The Hungarian Bureau of Competition (GVH) found it necessary to request an expedited investigation against the Dutch Booking.com accommodation portal regarding their undergoing debt case toward the Hungarian accommodation providers. At the same time the Hungarian Tourism Agency (MTÜ) offered legal aid to the ones affected in the matter – according to the meeting held last Tuesday by the Tourism Subcommittee of the Hungarian National Economic Committee.
The subcommittee examined what steps are needed to be taken in the future to prevent large corporations from abusing their advantage and accumulating HUF billions in debt.
According to Kristóf Szatmáry, the chairman of the meeting, it is not true that the service provider has settled all its debts to the Hungarian accommodation providers. (We can confirm this on behalf of Spabook. We encountered several complaints even these days, despite the fact that the majority of them – albeit with a considerable delay – actually received their money. – the editor.)
“It turned out that not all companies received their compensation. The present “pressure” case will not be closed until all companies get their money” – he added after the meeting. “All proposed changes to the legislation will be examined so that such violations do not occur again in the future. If the payments are not made by the beginning of next week, the measures will be continued, perhaps another committee meeting will be held” – said Kristóf Szatmáry.
The politician questioned why Booking.com timed its IT transition for the summer season, which they cited as the reason for their non-payment. He also called it questionable how a company of similar size could operate without substantial Hungarian customer service.
Balázs Csaba Rigó, the president of the GVH, informed that preparations for the expedited investigation in the case of Booking.com are underway, and it could start this month.
“The examination period is a maximum of 30 days, which can be extended. The results of the investigation will include concrete proposals” – he said.
According to the information of the president of the GVH, possible market distortions can be checked in the investigation and commission payment practices may also be investigated to see “If the company abused its advantages. In the case of an expedited investigation, the authorities can make a proposal to the legislator or to the affected service providers” – he indicated.
He mentioned: “The GVH imposed the largest ever fine of 2.5 billion HUF on the operator of Booking.com in 2020, and prohibited the Dutch company from pursuing aggressive sales methods. The decision of the Bureau of Competition was justified by the fact that Booking.com B.V. engaged in unfair commercial practices towards customers, including deceptively advertising some of its accommodations with the option of free cancellation, as well as aggressive, psychological pressure to make a reservation as soon as possible.”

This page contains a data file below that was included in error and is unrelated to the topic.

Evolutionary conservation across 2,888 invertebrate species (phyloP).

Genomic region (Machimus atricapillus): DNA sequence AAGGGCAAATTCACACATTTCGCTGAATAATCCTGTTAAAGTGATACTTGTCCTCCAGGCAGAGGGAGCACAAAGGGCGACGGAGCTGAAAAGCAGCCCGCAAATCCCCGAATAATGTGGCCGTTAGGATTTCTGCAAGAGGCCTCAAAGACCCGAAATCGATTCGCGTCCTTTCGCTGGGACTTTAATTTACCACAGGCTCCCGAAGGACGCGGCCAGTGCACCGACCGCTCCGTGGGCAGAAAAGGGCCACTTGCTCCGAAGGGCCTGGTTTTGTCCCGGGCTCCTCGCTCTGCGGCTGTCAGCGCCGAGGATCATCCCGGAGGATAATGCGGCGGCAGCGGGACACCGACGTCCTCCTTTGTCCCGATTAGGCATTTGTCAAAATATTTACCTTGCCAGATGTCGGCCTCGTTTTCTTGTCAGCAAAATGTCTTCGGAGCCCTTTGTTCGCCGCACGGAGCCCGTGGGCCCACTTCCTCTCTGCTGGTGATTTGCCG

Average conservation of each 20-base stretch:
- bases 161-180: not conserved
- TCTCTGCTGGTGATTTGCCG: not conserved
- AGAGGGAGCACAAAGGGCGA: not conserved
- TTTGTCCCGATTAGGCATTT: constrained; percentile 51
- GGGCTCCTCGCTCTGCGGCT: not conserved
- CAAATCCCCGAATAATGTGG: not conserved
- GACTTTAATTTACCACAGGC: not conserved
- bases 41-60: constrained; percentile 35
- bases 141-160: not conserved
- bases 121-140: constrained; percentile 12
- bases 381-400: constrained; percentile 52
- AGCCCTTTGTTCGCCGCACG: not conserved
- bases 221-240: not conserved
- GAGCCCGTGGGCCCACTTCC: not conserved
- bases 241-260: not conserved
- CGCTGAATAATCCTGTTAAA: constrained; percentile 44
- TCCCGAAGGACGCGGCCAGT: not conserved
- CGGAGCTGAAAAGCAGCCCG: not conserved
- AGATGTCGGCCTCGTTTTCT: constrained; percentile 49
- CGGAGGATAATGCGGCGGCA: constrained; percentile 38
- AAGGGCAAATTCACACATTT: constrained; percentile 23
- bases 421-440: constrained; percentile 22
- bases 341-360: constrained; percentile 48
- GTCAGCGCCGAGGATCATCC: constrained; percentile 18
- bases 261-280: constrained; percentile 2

Anikó Suhajda-Molnár, Deputy CEO of the Hungarian Tourism Agency (MTÜ), reported that a questionnaire was sent to the 40,000 accommodation providers in the National Tourist Data Center (NTAK) about the matter and 16 percent of them started filling it out by August 14. So far, it has been filled out by the operators of private and other accommodation facilities, who are affected in the case.
“According to 45 percent of the respondents, the company constantly changes the payment deadlines and 26 percent did not receive any information about the existing problem. The hotels are experiencing an operational error since more than a month and Booking.com owes almost 700 accommodation providers more than 1 million HUF”– explained Anikó Suhajda-Molnár, Deputy CEO of the Hungarian Tourism Agency (MTÜ)
The Hungarian Tourism Agency reached out to 3 employees of Booking.com about the problem and according to the momentary information of the regional director, the accommodation providers would be paid by August 15. Anikó Suhajda-Molnár called it unacceptable that Hungarian accommodation providers are put in such a situation during the peak of high season.
Starting August 9th, a legal aid service was introduced for the affected businesses and after the MTÜ’s action, some of the accommodation providers received their payments.
Judit Perneki the MTÜ’s legal representative reported that they had also contacted the affected businesses by phone. The MTÜ requested the businesses to file their relevant documents to the Hungarian Tourism Agency. The MTÜ also examined whether it is possible to file a lawsuit against the company due to the disadvantageous situation that has developed in Hungary. However, in their contracts, their services like accommodations, flights or attractions are guided by Dutch law and services like car rental and private/public passenger transportation are guided by English law.
If the measures taken so far do not lead to results, the Ministry of Justice will be involved in the investigation of Booking.com terms and conditions.
Judit Perneki said that Booking.com refuses interest claims. Balázs Csaba Rigó added that non-payment could result in a civil lawsuit, where the Dutch company would have to prove the IT problem. However, this requires significant resources and can produce slow results. “The attention of the Hungarian Bureau of Competition is continuously on the online accommodation platforms” – indicated the president of the GVH.